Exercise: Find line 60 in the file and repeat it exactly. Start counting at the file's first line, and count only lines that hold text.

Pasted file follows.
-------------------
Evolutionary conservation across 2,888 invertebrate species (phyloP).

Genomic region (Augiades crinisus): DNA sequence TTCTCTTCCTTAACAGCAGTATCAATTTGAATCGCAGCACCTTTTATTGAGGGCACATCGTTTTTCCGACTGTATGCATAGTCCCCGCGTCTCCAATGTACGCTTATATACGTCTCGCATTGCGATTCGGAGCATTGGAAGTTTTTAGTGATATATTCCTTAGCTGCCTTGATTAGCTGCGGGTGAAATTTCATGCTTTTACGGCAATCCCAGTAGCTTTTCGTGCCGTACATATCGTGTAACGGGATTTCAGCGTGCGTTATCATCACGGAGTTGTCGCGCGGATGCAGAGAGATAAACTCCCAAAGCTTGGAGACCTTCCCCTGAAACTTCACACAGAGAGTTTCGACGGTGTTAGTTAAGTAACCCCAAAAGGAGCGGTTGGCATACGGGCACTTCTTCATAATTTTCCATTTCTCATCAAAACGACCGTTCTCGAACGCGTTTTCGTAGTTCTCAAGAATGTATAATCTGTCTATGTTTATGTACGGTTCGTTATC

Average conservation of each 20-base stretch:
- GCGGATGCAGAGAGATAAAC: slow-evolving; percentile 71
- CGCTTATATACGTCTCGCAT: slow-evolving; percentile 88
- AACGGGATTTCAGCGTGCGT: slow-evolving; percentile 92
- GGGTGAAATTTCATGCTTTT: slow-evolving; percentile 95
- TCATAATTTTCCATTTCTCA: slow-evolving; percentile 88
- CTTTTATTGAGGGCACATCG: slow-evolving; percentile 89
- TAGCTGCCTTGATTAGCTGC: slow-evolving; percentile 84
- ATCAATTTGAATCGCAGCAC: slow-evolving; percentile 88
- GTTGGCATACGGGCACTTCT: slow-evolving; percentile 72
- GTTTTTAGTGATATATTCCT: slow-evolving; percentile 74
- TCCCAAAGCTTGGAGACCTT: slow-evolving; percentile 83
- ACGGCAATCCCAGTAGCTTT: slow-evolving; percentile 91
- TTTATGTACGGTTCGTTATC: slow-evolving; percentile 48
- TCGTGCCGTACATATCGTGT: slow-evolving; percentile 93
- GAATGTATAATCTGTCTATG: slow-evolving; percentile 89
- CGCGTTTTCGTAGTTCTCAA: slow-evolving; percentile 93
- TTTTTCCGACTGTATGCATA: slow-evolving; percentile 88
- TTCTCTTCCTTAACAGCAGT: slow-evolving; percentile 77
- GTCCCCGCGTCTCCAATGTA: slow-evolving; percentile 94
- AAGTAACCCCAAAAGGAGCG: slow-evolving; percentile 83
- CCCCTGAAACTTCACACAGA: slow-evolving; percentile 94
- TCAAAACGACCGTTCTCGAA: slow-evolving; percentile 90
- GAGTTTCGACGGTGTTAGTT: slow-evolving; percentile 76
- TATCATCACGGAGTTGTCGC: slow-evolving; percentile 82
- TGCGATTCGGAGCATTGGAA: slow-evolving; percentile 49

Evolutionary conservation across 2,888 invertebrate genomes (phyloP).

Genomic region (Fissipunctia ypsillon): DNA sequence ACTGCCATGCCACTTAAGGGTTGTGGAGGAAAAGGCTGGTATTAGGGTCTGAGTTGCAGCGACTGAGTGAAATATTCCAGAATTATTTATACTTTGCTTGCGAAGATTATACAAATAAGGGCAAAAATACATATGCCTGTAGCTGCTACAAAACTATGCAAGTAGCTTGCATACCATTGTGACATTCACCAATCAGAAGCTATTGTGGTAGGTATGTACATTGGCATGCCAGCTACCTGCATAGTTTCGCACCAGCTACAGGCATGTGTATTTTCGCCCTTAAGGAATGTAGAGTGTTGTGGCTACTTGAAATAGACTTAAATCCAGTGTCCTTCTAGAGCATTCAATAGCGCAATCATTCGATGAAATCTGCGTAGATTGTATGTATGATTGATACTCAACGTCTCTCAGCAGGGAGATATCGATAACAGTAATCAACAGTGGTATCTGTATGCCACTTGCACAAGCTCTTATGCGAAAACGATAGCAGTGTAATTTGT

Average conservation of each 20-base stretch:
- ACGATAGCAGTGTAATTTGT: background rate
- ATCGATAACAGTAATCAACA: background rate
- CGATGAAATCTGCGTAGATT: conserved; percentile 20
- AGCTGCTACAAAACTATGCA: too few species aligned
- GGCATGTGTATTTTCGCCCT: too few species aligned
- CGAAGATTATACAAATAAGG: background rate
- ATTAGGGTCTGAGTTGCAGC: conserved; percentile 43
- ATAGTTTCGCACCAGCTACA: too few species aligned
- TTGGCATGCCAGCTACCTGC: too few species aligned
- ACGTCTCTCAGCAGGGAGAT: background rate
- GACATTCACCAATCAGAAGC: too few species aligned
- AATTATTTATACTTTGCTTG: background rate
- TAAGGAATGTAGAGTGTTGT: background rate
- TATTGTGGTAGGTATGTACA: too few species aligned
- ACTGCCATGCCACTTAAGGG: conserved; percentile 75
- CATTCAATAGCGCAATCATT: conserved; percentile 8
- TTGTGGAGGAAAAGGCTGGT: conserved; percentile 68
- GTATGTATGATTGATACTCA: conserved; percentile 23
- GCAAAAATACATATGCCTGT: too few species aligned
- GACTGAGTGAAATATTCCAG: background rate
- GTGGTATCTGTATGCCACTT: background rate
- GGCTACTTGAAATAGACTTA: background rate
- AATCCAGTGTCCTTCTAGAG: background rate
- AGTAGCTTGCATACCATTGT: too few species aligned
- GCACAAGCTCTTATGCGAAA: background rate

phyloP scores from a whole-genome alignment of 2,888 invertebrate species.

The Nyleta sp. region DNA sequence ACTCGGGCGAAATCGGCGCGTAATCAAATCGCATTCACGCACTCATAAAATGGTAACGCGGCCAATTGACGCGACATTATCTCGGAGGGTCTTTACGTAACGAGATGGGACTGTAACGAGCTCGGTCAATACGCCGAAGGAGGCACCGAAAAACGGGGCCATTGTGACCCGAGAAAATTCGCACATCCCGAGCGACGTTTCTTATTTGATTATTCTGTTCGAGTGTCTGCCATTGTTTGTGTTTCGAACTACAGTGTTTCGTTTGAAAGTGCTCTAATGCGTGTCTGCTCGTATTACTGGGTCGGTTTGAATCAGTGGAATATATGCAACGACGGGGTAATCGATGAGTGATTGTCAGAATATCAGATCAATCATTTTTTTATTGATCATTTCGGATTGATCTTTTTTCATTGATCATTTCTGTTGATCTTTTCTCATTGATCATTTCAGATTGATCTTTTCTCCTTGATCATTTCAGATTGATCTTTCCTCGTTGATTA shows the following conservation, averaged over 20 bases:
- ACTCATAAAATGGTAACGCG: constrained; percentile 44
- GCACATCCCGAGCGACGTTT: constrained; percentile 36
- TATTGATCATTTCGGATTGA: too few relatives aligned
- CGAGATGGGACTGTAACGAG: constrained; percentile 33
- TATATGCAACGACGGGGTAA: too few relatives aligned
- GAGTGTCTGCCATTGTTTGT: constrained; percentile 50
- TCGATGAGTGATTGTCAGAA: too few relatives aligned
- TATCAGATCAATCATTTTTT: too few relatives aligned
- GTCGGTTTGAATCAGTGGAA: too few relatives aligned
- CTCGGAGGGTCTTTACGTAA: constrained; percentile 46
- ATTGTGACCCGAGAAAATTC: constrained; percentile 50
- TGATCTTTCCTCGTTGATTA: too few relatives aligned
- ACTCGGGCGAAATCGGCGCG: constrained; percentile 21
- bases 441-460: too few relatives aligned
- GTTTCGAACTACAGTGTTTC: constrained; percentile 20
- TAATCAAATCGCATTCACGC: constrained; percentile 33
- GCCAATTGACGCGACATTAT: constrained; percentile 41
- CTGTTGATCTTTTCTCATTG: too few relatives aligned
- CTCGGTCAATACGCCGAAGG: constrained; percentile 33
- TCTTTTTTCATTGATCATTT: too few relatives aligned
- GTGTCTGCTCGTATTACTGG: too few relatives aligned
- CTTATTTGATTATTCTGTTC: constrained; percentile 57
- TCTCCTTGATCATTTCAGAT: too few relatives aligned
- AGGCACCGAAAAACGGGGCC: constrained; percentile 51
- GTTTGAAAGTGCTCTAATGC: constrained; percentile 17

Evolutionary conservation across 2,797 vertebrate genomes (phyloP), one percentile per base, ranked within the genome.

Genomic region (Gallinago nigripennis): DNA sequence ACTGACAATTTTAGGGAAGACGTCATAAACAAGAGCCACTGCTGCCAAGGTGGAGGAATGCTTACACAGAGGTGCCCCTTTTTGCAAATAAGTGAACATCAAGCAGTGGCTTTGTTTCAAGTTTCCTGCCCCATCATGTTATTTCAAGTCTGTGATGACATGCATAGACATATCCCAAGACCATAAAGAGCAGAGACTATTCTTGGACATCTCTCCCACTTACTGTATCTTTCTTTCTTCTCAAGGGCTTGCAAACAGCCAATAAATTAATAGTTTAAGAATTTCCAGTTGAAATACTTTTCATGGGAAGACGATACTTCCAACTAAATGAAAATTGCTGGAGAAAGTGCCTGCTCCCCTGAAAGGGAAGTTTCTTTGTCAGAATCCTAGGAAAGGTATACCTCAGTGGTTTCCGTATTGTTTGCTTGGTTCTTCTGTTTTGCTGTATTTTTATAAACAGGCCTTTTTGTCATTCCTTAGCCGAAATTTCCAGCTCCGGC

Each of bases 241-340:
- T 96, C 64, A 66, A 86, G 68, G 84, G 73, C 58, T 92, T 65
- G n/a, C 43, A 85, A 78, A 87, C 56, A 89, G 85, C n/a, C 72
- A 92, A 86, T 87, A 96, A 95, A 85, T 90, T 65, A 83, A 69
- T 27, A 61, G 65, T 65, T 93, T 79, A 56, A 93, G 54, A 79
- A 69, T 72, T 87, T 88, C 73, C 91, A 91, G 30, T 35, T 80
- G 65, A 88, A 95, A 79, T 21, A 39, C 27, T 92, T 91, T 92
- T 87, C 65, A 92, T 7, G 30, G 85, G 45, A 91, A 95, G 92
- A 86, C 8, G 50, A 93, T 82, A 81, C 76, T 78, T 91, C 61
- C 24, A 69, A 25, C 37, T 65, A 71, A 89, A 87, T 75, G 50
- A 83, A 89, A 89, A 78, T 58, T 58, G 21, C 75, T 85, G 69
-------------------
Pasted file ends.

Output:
- GCACATCCCGAGCGACGTTT: constrained; percentile 36